A coalition has been set up by some victims and actors in the June 4, 1979, and December 31, 1981 revolutions to encourage the government to fulfil all the recommendations of the National Reconciliation Commission (NRC) report.
The Coalition for Truth and Justice Ghana (CTJG) is c hampioned by Esther Odartey-Wellington, the daughter of Major General Alexander Neville Odartey-Wellington and Major (Rtd) Ibrahim Rida.
Ms Odartey-Wellington was a child when her father was murdered along with others during the revolution on June 4, 1979.
She explained to Joy FM’s Super Morning Show host Kojo Yankson, Thursday that the Coalition aims to arouse interest in the population so that the sad events that characterised the two periods do not recur in the history of the country.
Her comments follow a Joy News documentary, ‘Scars of the revolution’ which highlighted the excesses of what has been described as the country’s darkest years in history.
Ghanaians embarked on a traumatic and divisive journey into their troubled past starting 2002 when the National Reconciliation Commission began investigating the bloody secrets of dictatorial unconstitutional regimes.
The formula was simple: torturers, killers and their political leaders were to come forward and confess their crimes and that if they did so they would be granted amnesty.
For the victims, there was to be recognition of their suffering and for perpetrators of the crimes, an opportunity to apologise for their actions.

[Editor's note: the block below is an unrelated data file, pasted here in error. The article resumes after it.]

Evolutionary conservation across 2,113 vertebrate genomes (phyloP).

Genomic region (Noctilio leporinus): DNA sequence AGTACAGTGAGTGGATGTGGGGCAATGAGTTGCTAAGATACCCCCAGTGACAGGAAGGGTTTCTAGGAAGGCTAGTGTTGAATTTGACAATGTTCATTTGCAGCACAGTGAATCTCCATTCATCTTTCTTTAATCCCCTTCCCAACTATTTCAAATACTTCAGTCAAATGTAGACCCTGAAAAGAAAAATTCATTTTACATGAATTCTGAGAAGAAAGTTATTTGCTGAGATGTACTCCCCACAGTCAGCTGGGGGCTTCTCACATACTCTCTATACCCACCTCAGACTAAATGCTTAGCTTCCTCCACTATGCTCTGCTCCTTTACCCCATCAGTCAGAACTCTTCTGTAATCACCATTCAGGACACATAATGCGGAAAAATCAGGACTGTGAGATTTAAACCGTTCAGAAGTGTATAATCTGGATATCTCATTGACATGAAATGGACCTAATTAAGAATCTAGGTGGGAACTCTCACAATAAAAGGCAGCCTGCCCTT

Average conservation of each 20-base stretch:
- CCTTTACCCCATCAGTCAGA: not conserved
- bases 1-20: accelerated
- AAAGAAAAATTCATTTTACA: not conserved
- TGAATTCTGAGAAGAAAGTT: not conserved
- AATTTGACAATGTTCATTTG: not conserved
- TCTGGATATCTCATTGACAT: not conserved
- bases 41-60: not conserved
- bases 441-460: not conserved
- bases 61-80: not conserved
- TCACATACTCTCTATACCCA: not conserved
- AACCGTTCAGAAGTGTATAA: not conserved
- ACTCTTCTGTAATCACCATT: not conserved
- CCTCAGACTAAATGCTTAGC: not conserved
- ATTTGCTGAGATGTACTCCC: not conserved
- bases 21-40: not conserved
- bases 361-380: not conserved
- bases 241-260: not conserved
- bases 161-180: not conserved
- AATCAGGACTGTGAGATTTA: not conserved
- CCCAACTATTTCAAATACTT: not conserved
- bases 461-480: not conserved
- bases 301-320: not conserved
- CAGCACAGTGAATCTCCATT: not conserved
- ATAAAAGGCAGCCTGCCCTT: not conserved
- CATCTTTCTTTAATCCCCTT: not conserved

“It’s apparent that there is a dearth of information on that period of Ghana’s history. So we thought we needed to [educate] Ghanaians of our history truthfully and objectively so that it will arouse their interest again,” she said.
She added that they stand to encourage the government to implement all the recommendations of the NRC report.
They want the government to “highlight even further, the human rights abuses that occurred in that period and seek redress as stipulated in the report using existing human rights legislation.”
According to her, remembrance is a form of reparation.
“When victims know that their pain, their hurt, has been acknowledged, they feel somewhat relieved but in this instance, I think a lot of us still feel aggrieved because our pain has not been acknowledged,” she said.
Ms Odartey-Wellington challenged the powers that be to do the right thing and bring their compatriots to justice just like some people are currently calling for former Gambian President, Yahya Jammeh’s head in the killing of some 44 Ghanaians in his country.